Pilot study: can machine learning analyses of movement discriminate between leg movements in sleep (LMS) with vs. without cortical arousals?

Amitanshu Jha, Nilanjan Banerjee, Cody Feltch, Ryan Robucci, Christopher J. Earley, Janet Lam, Richard Allen

Research output: Contribution to journalArticle

Abstract

Purpose: Clinical and animal studies indicate frequent small micro-arousals (McA) fragment sleep leading to health complications. McA in humans is defined by changes in EEG and EMG during sleep. Complex EEG recordings during the night are usually required to detect McA-limiting large-scale, prospective studies on McA and their impact on health. Even with the use of EEG, reliably measuring McA can be difficult because of low inter-scorer reliability. Surrogate measures in place of EEG could provide easier and possibly more reliable measures of McA. These have usually involved measuring heart rate and arm movements. They have not provided a reliable measurement of McA in part because they cannot adequately detect short wake periods and periods of wake after sleep onset. Leg movements in sleep (LMS) offer an attractive alternative. LMS and cortical arousal, including McA, commonly occur together. Not all McA occur with LMS, but the most clinically significant ones may be those with LMS [1]. Conversely, most LMS do not occur with McA, but LMS vary considerably in their characteristics. Evaluating LMS characteristics may serve to identify the LMS associated with McA. The use of standard machine learning approaches seems appropriate for this particular task. This proof-of-concept pilot project aims to determine the feasibility of detecting McA from machine learning methods analyzing movement characteristics of the LMS. Methods: This study uses a small but diverse group of subjects to provide a large variety of LMS and McA adequate for supervised machine learning. LMS measurements were obtained from a new advanced technology in the RestEaZe™ leg band that integrates gyroscope, accelerometer, and capacitance measurements. Eleven RestEaZe™ LMS features were selected for logistic regression analyses. Results: With the optimum logit probability threshold selected, the system accurately detected 76% of the McA matching the accuracy of trained visual inter-scorer reliability (71–76%). The classifier provided a sensitivity of 76% and a specificity of 86% for the identification of the LMS with McA. The classifier identified regions in sleep with high versus low rates of LMS with McA, indicating possible areas of fragmented versus undisturbed restful sleep. Conclusion: These pilot data are encouraging as a preliminary proof-of-concept for using advanced machine learning analyses of LMS to identify sleep fragmented by McA.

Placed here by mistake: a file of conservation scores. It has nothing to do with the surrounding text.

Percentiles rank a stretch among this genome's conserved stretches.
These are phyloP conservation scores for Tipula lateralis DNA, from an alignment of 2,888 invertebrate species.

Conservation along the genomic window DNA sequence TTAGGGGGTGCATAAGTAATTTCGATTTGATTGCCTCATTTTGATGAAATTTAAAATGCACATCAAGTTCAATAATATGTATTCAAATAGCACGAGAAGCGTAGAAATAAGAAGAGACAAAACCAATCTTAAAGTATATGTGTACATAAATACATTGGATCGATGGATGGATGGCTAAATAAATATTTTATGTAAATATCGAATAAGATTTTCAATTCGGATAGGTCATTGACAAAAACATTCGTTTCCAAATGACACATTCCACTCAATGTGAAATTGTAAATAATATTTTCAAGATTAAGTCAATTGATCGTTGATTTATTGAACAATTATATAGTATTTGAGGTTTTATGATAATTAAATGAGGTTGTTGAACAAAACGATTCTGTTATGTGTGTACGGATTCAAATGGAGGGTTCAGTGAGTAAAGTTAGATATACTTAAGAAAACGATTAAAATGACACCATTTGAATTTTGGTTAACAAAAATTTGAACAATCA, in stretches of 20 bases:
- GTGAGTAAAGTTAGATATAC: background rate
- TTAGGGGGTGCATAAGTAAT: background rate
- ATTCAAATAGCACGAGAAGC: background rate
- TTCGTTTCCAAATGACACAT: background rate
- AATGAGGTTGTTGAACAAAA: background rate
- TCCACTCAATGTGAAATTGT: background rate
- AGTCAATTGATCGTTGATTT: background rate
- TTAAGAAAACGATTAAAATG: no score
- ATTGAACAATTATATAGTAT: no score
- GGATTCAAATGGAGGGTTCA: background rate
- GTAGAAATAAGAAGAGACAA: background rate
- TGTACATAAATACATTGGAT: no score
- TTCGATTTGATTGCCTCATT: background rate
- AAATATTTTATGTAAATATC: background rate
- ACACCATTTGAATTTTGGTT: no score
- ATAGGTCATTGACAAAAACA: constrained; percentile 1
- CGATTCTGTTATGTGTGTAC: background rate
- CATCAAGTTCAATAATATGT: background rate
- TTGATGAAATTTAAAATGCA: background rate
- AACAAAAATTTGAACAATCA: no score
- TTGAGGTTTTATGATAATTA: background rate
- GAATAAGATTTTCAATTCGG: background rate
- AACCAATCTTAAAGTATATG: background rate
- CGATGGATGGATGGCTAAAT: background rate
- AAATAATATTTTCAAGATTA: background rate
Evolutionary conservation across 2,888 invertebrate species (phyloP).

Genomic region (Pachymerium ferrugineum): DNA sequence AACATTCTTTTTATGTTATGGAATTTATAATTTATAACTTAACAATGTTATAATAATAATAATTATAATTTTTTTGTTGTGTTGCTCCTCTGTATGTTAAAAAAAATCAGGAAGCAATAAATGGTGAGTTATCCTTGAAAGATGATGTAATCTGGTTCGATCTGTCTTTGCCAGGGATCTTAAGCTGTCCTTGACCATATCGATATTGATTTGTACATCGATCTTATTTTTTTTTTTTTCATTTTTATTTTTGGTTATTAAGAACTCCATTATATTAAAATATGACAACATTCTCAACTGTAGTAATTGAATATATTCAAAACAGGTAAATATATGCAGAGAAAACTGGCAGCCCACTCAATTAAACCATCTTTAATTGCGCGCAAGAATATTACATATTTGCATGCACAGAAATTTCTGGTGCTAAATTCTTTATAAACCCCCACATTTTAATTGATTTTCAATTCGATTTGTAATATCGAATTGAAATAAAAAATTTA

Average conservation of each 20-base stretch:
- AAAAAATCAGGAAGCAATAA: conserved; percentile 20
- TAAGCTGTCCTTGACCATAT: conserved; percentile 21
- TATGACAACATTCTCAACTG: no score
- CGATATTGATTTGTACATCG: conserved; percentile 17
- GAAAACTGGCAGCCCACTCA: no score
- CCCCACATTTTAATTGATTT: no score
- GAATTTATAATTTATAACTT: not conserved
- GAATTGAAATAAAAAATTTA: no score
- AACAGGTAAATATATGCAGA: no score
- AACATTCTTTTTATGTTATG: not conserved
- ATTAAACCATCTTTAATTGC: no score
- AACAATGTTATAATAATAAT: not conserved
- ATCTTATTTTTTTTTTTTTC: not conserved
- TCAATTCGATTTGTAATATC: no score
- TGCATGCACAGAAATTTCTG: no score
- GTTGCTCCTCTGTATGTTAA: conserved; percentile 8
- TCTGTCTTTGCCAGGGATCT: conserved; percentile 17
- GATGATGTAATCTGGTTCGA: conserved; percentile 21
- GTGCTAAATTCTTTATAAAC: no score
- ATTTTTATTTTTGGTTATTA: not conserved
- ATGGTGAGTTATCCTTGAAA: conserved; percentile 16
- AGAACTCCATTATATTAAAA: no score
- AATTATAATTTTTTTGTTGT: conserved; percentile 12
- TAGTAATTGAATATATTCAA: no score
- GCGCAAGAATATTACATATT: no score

Original languageEnglish (US)
JournalSleep and Breathing
DOIs
StateAccepted/In press - Jan 1 2020

Keywords

  • Cortical arousal
  • Leg movements in sleep
  • Machine learning
  • Movement analyses
  • PLMS
  • RestEaZe™ analyses

ASJC Scopus subject areas

  • Otorhinolaryngology
  • Clinical Neurology

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